There are also many small references and likenesses to Twelfth Night in She’s The Man. One example, is when Viola, disguised as her twin brother Sebastian, walks through the Illyria Prep campus for the first time in She’s The Man, she passes a bulletin board that is advertising the school’s production of What You Will, the other name for Twelfth Night. Another example is that the pizza parlor where all the teenagers from Illyria Prep like to hang out in She’s The Man, is called Cesario’s, which is Viola’s alias in Twelfth Night. Also, Duke says the famous Shakespearean quote, “Some are born great, some achieve greatness, and some have greatness thrust upon them!” (II. V. 129-130.) This is a popular saying from Twelfth Night. The quote was in the letter Malvolio read, which he thought was from Olivia, but was actually from Maria, who waned him to think it was from Olivia. Another way, and an obvious way, is that in Twelfth Night, Illyria, the name of the high school in She’s The Man, is also the name of the land where Twelfth Night is set. Also, Cornwall, the name of Viola and Sebastian’s former school in She’s The Man, is the country were Viola and Sebastian were originally from in Twelfth Night. One last small example, is that, In She’s The Man, Sebastian is returning home from London on the Twelfth, and it’s supposed to reflect on the name of the play She’s The Man was based off of, Shakespeare’s Twelfth Night.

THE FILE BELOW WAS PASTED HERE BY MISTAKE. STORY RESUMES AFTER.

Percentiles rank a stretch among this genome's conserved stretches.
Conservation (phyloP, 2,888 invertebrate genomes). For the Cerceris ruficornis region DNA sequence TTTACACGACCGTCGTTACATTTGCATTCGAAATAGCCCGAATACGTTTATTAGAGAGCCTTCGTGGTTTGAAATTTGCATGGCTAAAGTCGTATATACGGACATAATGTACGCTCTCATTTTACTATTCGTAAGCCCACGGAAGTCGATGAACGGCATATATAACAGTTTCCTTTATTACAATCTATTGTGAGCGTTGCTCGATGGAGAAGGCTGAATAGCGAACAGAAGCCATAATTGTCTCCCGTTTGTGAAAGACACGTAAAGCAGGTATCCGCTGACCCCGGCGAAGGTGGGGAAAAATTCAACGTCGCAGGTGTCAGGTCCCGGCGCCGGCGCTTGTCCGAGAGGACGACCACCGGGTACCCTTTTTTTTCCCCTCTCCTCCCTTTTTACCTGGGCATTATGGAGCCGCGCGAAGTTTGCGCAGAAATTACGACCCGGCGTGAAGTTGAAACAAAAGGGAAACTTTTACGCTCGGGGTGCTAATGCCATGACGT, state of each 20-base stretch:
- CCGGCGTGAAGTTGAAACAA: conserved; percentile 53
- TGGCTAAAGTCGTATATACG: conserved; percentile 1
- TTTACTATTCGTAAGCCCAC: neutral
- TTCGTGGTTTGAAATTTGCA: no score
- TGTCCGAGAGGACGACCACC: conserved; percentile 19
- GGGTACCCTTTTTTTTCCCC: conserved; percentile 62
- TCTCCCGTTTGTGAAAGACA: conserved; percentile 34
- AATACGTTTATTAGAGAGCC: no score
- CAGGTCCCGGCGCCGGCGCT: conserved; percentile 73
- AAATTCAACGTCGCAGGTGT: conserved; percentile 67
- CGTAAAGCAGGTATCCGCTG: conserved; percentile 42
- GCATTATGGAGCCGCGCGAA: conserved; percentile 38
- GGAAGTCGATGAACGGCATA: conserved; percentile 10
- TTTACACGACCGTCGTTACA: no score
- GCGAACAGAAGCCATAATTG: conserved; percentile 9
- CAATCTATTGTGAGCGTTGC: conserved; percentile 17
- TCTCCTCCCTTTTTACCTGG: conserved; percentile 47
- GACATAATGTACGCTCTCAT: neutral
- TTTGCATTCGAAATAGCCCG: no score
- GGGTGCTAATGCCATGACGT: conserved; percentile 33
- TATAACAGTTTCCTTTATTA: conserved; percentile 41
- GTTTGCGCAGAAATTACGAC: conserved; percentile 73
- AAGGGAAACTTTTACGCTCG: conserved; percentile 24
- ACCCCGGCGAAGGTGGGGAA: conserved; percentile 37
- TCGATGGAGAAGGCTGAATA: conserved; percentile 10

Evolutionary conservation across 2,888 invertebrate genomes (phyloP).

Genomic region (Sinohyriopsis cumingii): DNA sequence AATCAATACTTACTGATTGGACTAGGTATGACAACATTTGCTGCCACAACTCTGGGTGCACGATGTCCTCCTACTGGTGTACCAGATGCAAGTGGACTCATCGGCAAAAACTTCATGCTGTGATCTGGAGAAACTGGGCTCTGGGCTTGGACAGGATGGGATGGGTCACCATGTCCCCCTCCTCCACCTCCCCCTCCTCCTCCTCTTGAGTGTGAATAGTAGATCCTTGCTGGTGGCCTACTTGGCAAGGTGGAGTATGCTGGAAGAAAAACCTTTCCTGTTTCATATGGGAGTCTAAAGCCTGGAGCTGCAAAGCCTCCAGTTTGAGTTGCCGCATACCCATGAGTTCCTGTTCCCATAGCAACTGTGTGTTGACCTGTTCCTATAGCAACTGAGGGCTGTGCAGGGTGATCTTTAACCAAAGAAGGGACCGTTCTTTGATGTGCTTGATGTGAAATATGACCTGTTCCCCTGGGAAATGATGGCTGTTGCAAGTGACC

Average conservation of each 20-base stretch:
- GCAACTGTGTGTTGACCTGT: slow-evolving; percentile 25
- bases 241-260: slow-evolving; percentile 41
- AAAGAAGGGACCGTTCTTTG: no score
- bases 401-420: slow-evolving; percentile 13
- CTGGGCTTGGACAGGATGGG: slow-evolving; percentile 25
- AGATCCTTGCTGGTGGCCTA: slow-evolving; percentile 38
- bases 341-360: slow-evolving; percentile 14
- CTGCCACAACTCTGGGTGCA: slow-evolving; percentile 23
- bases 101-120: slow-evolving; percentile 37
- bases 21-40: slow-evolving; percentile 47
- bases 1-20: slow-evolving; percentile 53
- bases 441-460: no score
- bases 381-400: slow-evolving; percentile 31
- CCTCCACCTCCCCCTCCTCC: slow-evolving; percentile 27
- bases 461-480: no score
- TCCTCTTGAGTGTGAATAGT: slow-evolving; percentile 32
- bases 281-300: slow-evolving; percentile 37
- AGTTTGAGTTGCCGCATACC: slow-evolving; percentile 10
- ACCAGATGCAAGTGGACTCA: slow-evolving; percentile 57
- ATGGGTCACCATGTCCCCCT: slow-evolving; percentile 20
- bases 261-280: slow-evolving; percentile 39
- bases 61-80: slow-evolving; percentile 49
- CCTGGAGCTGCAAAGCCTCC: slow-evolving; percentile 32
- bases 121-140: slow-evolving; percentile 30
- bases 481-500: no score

There are also quite a few differences between She’s The Man and Twelfth Night. Such as, in Twelfth Night, Viola discovers that Olivia fancies her, well her disguised self, in different ways. In Twelfth Night she figures it out when Malvolio giver her the ring that Olivia insists that the disguised Viola gave her, but Viola did not. We find out Viola’s realization in the soliloquy, “I am the man.”
I left no ring with her. What means this lady?Fortune forbid my outside have not charmed her.She made good view of me; indeed, so muchThat, as methought, her eyes had lost her tongue,For she did speak in starts distractedly.She loves me sure; the cunning of her passionInvites me in this churlish messenger.None of my lord's ring? Why, he sent her none.I am the man. If it be so, as 'tis,Poor lady, she were better love a dream.Disguise, I see thou art a wickednessWherein the pregnant enemy does much.How easy is it for the proper falseIn women's waxen hearts to set their forms!Alas, our frailty is the cause, not we,For such as we are made of, such we be.How will this fadge? My master loves her dearly;And I (poor monster) fond as much on him;And she (mistaken) seems to dote on me.What will become of this? As I am man,My state is desperate for my master's love.As I am woman (now alas the day!),What thriftless sighs shall poor Olivia breathe?O Time, thou must untangle this, not I;It is too hard a knot for me t' untie. (II. ii. 14-30)